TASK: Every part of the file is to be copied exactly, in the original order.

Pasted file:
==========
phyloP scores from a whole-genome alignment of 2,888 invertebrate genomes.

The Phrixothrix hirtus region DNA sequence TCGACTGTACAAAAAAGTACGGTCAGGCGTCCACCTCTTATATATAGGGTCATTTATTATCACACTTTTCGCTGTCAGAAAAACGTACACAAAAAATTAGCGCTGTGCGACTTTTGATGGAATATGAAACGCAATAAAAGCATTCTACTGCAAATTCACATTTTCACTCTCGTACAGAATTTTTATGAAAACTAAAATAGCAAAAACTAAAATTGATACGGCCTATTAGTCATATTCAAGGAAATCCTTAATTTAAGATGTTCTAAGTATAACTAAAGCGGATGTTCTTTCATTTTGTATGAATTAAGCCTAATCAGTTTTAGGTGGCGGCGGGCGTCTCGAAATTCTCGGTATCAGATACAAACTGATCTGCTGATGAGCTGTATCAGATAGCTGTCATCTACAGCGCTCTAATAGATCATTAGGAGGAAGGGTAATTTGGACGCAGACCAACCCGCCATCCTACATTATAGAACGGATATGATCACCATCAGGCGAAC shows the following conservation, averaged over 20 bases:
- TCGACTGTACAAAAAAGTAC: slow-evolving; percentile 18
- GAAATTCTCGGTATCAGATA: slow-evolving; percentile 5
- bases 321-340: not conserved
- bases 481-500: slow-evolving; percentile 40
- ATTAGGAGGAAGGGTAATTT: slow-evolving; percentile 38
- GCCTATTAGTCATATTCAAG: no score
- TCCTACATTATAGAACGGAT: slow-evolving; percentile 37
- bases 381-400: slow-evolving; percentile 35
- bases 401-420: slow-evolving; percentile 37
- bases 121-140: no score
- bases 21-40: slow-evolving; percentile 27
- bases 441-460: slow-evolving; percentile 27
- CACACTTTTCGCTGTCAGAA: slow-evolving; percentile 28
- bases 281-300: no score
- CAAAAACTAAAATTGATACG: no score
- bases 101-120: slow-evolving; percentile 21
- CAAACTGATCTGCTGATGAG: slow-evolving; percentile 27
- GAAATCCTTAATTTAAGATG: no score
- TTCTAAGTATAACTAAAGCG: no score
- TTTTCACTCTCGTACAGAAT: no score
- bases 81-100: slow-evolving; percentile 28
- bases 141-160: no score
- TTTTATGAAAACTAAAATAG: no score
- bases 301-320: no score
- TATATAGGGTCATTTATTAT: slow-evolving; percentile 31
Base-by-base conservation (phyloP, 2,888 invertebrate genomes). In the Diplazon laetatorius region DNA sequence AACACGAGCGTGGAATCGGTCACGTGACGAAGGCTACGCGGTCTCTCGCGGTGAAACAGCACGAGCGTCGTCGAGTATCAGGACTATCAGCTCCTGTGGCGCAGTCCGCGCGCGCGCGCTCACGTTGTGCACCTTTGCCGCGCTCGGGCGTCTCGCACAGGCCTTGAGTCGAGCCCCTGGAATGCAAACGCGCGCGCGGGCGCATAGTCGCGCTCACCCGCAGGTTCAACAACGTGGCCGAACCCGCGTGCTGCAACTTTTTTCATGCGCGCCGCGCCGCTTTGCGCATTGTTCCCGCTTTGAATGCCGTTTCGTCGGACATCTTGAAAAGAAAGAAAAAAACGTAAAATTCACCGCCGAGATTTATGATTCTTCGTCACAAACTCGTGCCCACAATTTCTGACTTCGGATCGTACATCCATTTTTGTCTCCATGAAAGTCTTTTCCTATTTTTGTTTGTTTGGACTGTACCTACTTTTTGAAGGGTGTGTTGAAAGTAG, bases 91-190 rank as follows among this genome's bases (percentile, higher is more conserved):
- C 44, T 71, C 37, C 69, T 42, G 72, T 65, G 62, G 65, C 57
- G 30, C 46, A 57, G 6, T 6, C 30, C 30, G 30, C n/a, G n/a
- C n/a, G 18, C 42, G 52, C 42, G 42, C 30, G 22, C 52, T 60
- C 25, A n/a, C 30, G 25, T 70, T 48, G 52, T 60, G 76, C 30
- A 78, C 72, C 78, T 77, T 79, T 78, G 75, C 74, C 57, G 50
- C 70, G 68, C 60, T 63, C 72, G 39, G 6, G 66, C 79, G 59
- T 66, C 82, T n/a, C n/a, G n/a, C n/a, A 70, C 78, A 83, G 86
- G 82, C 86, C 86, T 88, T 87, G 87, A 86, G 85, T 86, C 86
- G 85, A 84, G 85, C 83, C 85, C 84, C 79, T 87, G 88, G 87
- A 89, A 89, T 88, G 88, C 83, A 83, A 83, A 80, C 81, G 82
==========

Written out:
phyloP scores from a whole-genome alignment of 2,888 invertebrate genomes.

The Phrixothrix hirtus region DNA sequence TCGACTGTACAAAAAAGTACGGTCAGGCGTCCACCTCTTATATATAGGGTCATTTATTATCACACTTTTCGCTGTCAGAAAAACGTACACAAAAAATTAGCGCTGTGCGACTTTTGATGGAATATGAAACGCAATAAAAGCATTCTACTGCAAATTCACATTTTCACTCTCGTACAGAATTTTTATGAAAACTAAAATAGCAAAAACTAAAATTGATACGGCCTATTAGTCATATTCAAGGAAATCCTTAATTTAAGATGTTCTAAGTATAACTAAAGCGGATGTTCTTTCATTTTGTATGAATTAAGCCTAATCAGTTTTAGGTGGCGGCGGGCGTCTCGAAATTCTCGGTATCAGATACAAACTGATCTGCTGATGAGCTGTATCAGATAGCTGTCATCTACAGCGCTCTAATAGATCATTAGGAGGAAGGGTAATTTGGACGCAGACCAACCCGCCATCCTACATTATAGAACGGATATGATCACCATCAGGCGAAC shows the following conservation, averaged over 20 bases:
- TCGACTGTACAAAAAAGTAC: slow-evolving; percentile 18
- GAAATTCTCGGTATCAGATA: slow-evolving; percentile 5
- bases 321-340: not conserved
- bases 481-500: slow-evolving; percentile 40
- ATTAGGAGGAAGGGTAATTT: slow-evolving; percentile 38
- GCCTATTAGTCATATTCAAG: no score
- TCCTACATTATAGAACGGAT: slow-evolving; percentile 37
- bases 381-400: slow-evolving; percentile 35
- bases 401-420: slow-evolving; percentile 37
- bases 121-140: no score
- bases 21-40: slow-evolving; percentile 27
- bases 441-460: slow-evolving; percentile 27
- CACACTTTTCGCTGTCAGAA: slow-evolving; percentile 28
- bases 281-300: no score
- CAAAAACTAAAATTGATACG: no score
- bases 101-120: slow-evolving; percentile 21
- CAAACTGATCTGCTGATGAG: slow-evolving; percentile 27
- GAAATCCTTAATTTAAGATG: no score
- TTCTAAGTATAACTAAAGCG: no score
- TTTTCACTCTCGTACAGAAT: no score
- bases 81-100: slow-evolving; percentile 28
- bases 141-160: no score
- TTTTATGAAAACTAAAATAG: no score
- bases 301-320: no score
- TATATAGGGTCATTTATTAT: slow-evolving; percentile 31
Base-by-base conservation (phyloP, 2,888 invertebrate genomes). In the Diplazon laetatorius region DNA sequence AACACGAGCGTGGAATCGGTCACGTGACGAAGGCTACGCGGTCTCTCGCGGTGAAACAGCACGAGCGTCGTCGAGTATCAGGACTATCAGCTCCTGTGGCGCAGTCCGCGCGCGCGCGCTCACGTTGTGCACCTTTGCCGCGCTCGGGCGTCTCGCACAGGCCTTGAGTCGAGCCCCTGGAATGCAAACGCGCGCGCGGGCGCATAGTCGCGCTCACCCGCAGGTTCAACAACGTGGCCGAACCCGCGTGCTGCAACTTTTTTCATGCGCGCCGCGCCGCTTTGCGCATTGTTCCCGCTTTGAATGCCGTTTCGTCGGACATCTTGAAAAGAAAGAAAAAAACGTAAAATTCACCGCCGAGATTTATGATTCTTCGTCACAAACTCGTGCCCACAATTTCTGACTTCGGATCGTACATCCATTTTTGTCTCCATGAAAGTCTTTTCCTATTTTTGTTTGTTTGGACTGTACCTACTTTTTGAAGGGTGTGTTGAAAGTAG, bases 91-190 rank as follows among this genome's bases (percentile, higher is more conserved):
- C 44, T 71, C 37, C 69, T 42, G 72, T 65, G 62, G 65, C 57
- G 30, C 46, A 57, G 6, T 6, C 30, C 30, G 30, C n/a, G n/a
- C n/a, G 18, C 42, G 52, C 42, G 42, C 30, G 22, C 52, T 60
- C 25, A n/a, C 30, G 25, T 70, T 48, G 52, T 60, G 76, C 30
- A 78, C 72, C 78, T 77, T 79, T 78, G 75, C 74, C 57, G 50
- C 70, G 68, C 60, T 63, C 72, G 39, G 6, G 66, C 79, G 59
- T 66, C 82, T n/a, C n/a, G n/a, C n/a, A 70, C 78, A 83, G 86
- G 82, C 86, C 86, T 88, T 87, G 87, A 86, G 85, T 86, C 86
- G 85, A 84, G 85, C 83, C 85, C 84, C 79, T 87, G 88, G 87
- A 89, A 89, T 88, G 88, C 83, A 83, A 83, A 80, C 81, G 82